QuestionPosted on {{'2017-05-18T19:23:55-07:00' | moment:'fromNow'}}

How do I know if parts are compatible?

Hello all. I am trying to build my own computer for the first time. I was wondering if I could get some help with knowing which parts to use. I have an i5 processor and a 960 video card but as far as anything else I have no clue what I need. Can you please help me? 

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Written on {{'2017-06-14T08:53:07-07:00' | moment:'fromNow'}}
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You're going to have to be more specific about parts you have before anyone can offer any compatibility advice. What model Intel Core i5? And I'm not familiar with any current video card with a model # of "960".
Written on {{'2017-05-19T02:08:32-07:00' | moment:'fromNow'}}
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You will need a chassis, mainboard, power cords, CPU, RAM, video card, monitor, keyboard, mouse, an Operating System, and a storage device.  These should be all the basic components you will need for a computer.  You will probably also want a sound card and network card if they are not included with the mainboard, but most mainboards should include these two items nowadays.
Written on {{'2017-05-19T08:40:46-07:00' | moment:'fromNow'}}
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  • Your case and motherboard need to be compatible form factors (e.g. ATX, Mini-ATX, etc)
  • Your CPU and your Motherboard need to be compatible CPU Socket Types (e.g. LGA1151 or AM4+)
  • Your RAM and your Motherboard need to be compatible types, typically DDR4 or DDR3 

Outside of that, most thins are pretty uniform today.  Almost all video cards are PCI Express 16.0x3 and virtually everyboard, especially if you're building new, will have a PCI Express 16.0.x3 slot.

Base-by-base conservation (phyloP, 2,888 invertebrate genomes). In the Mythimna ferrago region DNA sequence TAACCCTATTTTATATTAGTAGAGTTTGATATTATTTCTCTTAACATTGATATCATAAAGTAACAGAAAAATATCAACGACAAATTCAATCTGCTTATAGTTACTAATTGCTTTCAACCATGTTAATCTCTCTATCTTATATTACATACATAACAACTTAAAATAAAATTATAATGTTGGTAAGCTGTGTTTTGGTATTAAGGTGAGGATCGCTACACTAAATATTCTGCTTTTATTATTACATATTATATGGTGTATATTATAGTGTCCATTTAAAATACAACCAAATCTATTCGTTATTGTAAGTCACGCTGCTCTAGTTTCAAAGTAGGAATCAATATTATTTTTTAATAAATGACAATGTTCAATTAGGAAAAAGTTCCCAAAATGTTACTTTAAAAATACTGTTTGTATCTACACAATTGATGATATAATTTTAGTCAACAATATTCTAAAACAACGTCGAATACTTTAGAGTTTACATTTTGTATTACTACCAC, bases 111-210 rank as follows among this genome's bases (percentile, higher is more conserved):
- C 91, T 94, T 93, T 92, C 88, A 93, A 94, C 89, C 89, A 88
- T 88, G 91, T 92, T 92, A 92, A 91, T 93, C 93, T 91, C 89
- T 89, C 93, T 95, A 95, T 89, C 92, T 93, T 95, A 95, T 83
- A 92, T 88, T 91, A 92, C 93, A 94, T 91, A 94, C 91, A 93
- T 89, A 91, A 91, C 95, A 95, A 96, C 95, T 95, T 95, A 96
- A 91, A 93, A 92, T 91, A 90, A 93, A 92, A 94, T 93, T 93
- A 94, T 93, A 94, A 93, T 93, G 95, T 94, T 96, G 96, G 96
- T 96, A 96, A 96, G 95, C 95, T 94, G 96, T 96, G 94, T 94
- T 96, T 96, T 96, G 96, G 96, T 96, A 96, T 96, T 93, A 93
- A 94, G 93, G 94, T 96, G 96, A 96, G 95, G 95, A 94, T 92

From experience, I would forgo the sound card (though I'm not an audiophile) - I've purchased them in the past but I have found I couldn't tell the difference (and this was on a higher end hobbyiest model, not the type they use in recording studios).  And if you're wired, your motherboard should have a LAN slot already.  If you're going wireless, well... the only good wireless experience I've had so far is to buy a repeating router and then plug directly into that.  It's more expensive than a card, but the performance and relability is so much better.

As fro saying something like i5... it's pretty much meaningless for compatibility.  And i5 is akin to a medium level card for that release (i3 would be entry, i7 would be workhorse, and i5 is great for almost everyone).  But it doesn't tell you what socket type it fits.  And thus, doesn't tell you anything about the compatibility because you don't know the 'shape' of it. is okay for a very basic compatability check.  Some of the weirder stuff (like an older motherboard needing a BIOS update before a newer CPU can be put in) may or may not be caught be them.  But it should provide a decent baseline to start.

Written on {{'2017-05-19T10:20:44-07:00' | moment:'fromNow'}}
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Thank you both so much.